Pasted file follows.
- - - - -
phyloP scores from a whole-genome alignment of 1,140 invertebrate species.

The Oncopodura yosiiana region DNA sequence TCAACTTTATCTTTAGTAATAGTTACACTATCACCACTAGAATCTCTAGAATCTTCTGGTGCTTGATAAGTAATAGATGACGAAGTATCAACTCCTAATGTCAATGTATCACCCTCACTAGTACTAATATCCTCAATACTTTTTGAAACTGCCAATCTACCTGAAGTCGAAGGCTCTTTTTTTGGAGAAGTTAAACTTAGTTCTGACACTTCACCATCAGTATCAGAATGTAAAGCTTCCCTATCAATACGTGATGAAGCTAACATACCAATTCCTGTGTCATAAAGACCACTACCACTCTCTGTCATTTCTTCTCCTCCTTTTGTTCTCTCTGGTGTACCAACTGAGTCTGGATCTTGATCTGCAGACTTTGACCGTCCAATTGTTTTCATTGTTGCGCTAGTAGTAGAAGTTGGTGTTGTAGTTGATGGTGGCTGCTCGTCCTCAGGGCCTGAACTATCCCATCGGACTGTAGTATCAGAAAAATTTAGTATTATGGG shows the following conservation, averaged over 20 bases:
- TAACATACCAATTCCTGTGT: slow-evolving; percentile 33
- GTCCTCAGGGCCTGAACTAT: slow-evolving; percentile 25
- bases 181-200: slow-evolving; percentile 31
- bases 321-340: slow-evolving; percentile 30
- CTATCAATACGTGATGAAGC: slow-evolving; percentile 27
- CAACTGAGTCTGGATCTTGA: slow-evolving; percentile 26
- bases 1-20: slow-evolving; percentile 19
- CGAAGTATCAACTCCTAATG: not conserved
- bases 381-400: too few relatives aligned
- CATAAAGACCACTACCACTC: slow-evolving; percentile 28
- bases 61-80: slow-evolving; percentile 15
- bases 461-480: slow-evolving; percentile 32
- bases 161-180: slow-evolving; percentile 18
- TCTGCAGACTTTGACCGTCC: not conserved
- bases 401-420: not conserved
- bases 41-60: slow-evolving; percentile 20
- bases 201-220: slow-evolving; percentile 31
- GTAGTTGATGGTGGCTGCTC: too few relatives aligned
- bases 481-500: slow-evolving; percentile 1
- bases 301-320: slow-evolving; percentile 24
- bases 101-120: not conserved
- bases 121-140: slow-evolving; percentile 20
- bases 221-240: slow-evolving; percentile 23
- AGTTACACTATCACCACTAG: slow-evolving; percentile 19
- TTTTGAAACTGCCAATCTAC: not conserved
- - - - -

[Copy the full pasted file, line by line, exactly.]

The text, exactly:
phyloP scores from a whole-genome alignment of 1,140 invertebrate species.

The Oncopodura yosiiana region DNA sequence TCAACTTTATCTTTAGTAATAGTTACACTATCACCACTAGAATCTCTAGAATCTTCTGGTGCTTGATAAGTAATAGATGACGAAGTATCAACTCCTAATGTCAATGTATCACCCTCACTAGTACTAATATCCTCAATACTTTTTGAAACTGCCAATCTACCTGAAGTCGAAGGCTCTTTTTTTGGAGAAGTTAAACTTAGTTCTGACACTTCACCATCAGTATCAGAATGTAAAGCTTCCCTATCAATACGTGATGAAGCTAACATACCAATTCCTGTGTCATAAAGACCACTACCACTCTCTGTCATTTCTTCTCCTCCTTTTGTTCTCTCTGGTGTACCAACTGAGTCTGGATCTTGATCTGCAGACTTTGACCGTCCAATTGTTTTCATTGTTGCGCTAGTAGTAGAAGTTGGTGTTGTAGTTGATGGTGGCTGCTCGTCCTCAGGGCCTGAACTATCCCATCGGACTGTAGTATCAGAAAAATTTAGTATTATGGG shows the following conservation, averaged over 20 bases:
- TAACATACCAATTCCTGTGT: slow-evolving; percentile 33
- GTCCTCAGGGCCTGAACTAT: slow-evolving; percentile 25
- bases 181-200: slow-evolving; percentile 31
- bases 321-340: slow-evolving; percentile 30
- CTATCAATACGTGATGAAGC: slow-evolving; percentile 27
- CAACTGAGTCTGGATCTTGA: slow-evolving; percentile 26
- bases 1-20: slow-evolving; percentile 19
- CGAAGTATCAACTCCTAATG: not conserved
- bases 381-400: too few relatives aligned
- CATAAAGACCACTACCACTC: slow-evolving; percentile 28
- bases 61-80: slow-evolving; percentile 15
- bases 461-480: slow-evolving; percentile 32
- bases 161-180: slow-evolving; percentile 18
- TCTGCAGACTTTGACCGTCC: not conserved
- bases 401-420: not conserved
- bases 41-60: slow-evolving; percentile 20
- bases 201-220: slow-evolving; percentile 31
- GTAGTTGATGGTGGCTGCTC: too few relatives aligned
- bases 481-500: slow-evolving; percentile 1
- bases 301-320: slow-evolving; percentile 24
- bases 101-120: not conserved
- bases 121-140: slow-evolving; percentile 20
- bases 221-240: slow-evolving; percentile 23
- AGTTACACTATCACCACTAG: slow-evolving; percentile 19
- TTTTGAAACTGCCAATCTAC: not conserved